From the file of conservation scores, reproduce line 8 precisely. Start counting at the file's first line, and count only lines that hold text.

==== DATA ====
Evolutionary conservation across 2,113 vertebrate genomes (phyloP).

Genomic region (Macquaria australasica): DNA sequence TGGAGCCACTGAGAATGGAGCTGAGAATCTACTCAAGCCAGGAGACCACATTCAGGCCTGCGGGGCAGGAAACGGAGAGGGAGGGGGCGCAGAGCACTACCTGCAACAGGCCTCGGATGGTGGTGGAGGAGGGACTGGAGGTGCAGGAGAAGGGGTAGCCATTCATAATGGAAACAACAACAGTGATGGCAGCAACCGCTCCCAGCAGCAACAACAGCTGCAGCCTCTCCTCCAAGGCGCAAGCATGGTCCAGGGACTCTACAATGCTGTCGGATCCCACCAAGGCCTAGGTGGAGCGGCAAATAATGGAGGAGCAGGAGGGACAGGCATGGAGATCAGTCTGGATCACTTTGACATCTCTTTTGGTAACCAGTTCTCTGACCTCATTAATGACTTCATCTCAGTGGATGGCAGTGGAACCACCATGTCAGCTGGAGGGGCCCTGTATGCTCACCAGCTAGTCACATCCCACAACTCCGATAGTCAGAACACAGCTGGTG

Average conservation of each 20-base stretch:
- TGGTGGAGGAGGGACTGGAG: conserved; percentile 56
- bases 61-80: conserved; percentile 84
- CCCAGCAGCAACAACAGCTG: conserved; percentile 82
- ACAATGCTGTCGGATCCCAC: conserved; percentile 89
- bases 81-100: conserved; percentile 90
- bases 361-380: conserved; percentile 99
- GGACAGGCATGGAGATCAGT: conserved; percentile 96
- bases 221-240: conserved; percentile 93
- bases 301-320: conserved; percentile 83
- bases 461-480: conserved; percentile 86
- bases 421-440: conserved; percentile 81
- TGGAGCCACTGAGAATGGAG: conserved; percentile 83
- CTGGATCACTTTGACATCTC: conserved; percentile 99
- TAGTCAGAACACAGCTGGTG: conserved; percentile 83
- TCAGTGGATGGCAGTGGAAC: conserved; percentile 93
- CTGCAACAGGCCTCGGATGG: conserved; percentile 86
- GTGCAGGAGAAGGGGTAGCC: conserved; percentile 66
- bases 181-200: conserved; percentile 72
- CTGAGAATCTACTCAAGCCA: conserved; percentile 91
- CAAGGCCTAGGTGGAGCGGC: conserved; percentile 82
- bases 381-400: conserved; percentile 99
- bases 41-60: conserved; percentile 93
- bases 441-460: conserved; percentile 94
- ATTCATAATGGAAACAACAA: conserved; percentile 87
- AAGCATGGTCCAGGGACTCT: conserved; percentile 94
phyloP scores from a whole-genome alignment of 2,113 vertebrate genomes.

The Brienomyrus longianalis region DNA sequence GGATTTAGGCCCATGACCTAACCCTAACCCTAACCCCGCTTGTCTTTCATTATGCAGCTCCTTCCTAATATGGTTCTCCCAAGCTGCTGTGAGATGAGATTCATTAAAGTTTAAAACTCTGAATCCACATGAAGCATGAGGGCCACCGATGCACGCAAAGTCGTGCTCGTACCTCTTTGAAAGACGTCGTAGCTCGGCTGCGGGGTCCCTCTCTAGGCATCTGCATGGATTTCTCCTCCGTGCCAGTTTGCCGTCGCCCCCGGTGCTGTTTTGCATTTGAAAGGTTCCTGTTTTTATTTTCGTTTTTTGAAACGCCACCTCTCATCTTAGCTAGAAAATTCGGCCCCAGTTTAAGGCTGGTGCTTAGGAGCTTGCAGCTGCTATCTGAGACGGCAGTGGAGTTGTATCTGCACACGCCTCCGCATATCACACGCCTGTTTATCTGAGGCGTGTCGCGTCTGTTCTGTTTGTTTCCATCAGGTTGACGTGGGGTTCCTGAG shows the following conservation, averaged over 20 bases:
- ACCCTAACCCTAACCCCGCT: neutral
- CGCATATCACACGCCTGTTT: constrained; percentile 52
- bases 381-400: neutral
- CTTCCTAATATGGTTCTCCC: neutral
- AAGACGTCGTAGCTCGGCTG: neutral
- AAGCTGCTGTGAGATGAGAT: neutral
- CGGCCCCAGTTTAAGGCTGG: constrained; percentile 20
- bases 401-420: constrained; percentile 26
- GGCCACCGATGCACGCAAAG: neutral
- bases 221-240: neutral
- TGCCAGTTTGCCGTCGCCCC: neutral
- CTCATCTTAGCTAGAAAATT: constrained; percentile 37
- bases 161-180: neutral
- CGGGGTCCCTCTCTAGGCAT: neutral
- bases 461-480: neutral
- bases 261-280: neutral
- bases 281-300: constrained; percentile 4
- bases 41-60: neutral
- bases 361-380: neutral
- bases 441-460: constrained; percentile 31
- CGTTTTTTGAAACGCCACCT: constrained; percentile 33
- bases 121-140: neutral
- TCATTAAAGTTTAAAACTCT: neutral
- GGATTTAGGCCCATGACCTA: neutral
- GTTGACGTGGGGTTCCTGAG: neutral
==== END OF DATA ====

- bases 81-100: conserved; percentile 90